1974 Carrera 2.7 #0197 Restoration

Paul has started a detailed restoration thread on his 1974 Carrera 2.7 #0197.

The following are a combined set of excerpts from the thread to get you excited. Paul has done a gone job at making the thread not only educational but entertaining as well:

Despite a production span of 50 years and countless versions there’s unanimous agreement that the finest 911 of all time is the RS of 1973. It presented a simple design, light weight, with precise steering feedback and a taut and athletic chassis matched with a fabulous power plant. The engine in the greatest road going Porsche was the legendary 2.7 litre, mechanically injected, flat-six. With ample torque from low revs, generous power at high-revs and a sound like no other, the engine helped cement the reputation of the ‘Renn Sport’ car. 

That cars 210bhp engine was also found in the 1974 Carrera coupe (and – yes Sam – the targa). It was mechanically identical to the previous year’s 2.7 RS touring. The Carrera continued with the same RS specification powertrain, cloaked in the new impact bumper body style. 

The ’74 Carrera coupe is the only G-body 911 that retains the same engine and gearing as the 1973 RS and shares with it an identical power to weight ratio. Dr. Georg Konradsheim (author of the definitive book ‘Carrera RS’) agrees: “The 1974 Euro Carrera is a very nice machine and drives very similarly to the RS, just due to the new seats & steering wheel, it does feel a bit different”.

Back in the mid-seventies, legislation in the United States and the requirement to comply with newly introduced state-federal 5mph impact tests meant Porsche were compelled to develop an answer and that manifested itself in the form of the ‘impact bumpers’. Whilst the new styling initially seemed a little compromised compared to the earlier cars, it’s fair to say that Porsche made an excellent job of incorporating the new safety requirements into the design of the 911. The impact bumper styling lasted – unchanged – for 15 years, it proved to be a very successful re-design. Many other manufacturers were panicked into hasty and unsightly add-ons in order to comply with the enhanced crash protection legislation but Porsche considered their revisions carefully and the new car integrated the bulkier bumpers very well. Impact bumper mounts on USA Porsche cars can compress in a low speed parking style nudge. They were fitted with a hydraulic type absorber. Euro models were fitted with a much simpler ‘crush’ tube style that did not compress - and hence are markedly lighter.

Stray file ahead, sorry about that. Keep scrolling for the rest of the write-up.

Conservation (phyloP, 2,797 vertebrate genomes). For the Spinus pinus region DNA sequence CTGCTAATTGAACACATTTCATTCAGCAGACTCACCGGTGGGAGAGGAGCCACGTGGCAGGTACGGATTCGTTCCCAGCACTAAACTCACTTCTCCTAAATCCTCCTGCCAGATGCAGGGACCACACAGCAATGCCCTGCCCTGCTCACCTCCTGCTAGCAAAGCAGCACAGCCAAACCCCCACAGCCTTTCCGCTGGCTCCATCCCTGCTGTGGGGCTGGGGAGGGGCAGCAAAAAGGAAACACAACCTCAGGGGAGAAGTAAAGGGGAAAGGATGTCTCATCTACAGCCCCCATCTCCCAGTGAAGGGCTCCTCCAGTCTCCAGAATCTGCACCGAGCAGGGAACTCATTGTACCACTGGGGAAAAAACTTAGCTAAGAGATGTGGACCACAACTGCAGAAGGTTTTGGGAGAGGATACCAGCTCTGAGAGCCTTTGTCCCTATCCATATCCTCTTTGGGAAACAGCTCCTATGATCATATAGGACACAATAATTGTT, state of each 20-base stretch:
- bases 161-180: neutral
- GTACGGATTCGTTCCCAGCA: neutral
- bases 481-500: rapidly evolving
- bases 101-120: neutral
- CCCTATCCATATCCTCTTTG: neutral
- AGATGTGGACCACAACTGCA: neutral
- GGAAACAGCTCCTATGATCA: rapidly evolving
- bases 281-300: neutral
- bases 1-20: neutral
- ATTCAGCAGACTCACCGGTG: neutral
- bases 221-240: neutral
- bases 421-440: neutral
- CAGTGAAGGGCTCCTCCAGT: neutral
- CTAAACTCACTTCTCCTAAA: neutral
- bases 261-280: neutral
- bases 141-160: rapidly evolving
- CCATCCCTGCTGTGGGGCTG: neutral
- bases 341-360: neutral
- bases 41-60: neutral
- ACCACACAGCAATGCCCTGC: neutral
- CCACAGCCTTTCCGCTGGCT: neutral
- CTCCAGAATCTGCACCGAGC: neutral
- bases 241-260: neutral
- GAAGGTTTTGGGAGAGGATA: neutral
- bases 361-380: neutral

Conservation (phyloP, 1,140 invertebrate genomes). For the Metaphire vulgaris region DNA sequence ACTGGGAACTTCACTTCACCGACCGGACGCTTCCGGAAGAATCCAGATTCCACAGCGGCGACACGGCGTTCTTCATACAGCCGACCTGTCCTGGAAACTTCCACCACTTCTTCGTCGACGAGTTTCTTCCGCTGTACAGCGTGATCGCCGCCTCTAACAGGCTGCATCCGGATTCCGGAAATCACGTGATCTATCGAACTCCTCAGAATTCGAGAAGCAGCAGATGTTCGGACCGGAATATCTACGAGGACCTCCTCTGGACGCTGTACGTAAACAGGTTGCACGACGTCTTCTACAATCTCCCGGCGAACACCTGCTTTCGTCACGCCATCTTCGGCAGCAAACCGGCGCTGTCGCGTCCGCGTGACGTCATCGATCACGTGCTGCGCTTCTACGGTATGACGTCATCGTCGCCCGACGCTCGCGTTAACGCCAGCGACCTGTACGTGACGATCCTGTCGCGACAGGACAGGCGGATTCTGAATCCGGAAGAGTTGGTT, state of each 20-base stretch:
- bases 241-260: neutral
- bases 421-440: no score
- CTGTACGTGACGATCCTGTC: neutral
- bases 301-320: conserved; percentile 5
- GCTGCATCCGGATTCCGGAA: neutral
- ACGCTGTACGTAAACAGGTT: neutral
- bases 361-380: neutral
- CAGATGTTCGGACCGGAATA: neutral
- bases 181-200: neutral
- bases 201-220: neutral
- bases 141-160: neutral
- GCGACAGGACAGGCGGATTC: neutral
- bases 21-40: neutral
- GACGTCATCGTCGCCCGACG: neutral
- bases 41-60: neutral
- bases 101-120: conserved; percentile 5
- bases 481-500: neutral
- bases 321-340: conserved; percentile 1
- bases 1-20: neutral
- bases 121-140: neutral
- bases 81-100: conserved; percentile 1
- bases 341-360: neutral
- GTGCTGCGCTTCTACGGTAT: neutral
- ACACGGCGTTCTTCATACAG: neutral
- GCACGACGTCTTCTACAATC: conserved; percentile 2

Any extra weight incurred by the implementation of the bigger bumper blades and associated hardware was offset by other savings (like the introduction of aluminium trailing arms). The trailing arms alone are reckoned to save approx 4kg. There were other numerous revisions that helped save weight such as the switch to just one battery, lighter front indicators, oh, and, the bonnet was shorter....

Many people think the IB cars are heavy but that weight was slowly put on over many years (another decade and a half, right up to ’89). Yet the 1974 car retained the magnesium engine cases and very little – aside from the cosmetics of the bumpers – was different to the long hoods before. The official weight claimed by Porsche was 1,075kg, exactly as per the ’73 RS touring. The same weight, the same engine, the same gearing.

They made just 1,025 Carrera coupes in ’74 (with a further 518 in 1975). I’m not sure how many were imported into the UK in RHD form but it wasn’t many. It’s a rare car these days after 40 years in the unforgiving British climate. And sadly for the ’74 IB coupe the identical mechanical spec made the car a prime candidate for the many RS replicas produced in subsequent decades. Not many survived this indignity and it’s only in very recent years that the value of an original car has exceeded that of a good, back-dated, RS replica. Sadly most shells were discarded after stripping the drivetrain. The cars were deemed beyond economic repair in those days, the only value lay in the engine. It makes finding a matching numbers car even more difficult.

Personally I really look forward to seeing Paul's restoration progress as well as seeing another one of these rare Carrera restored.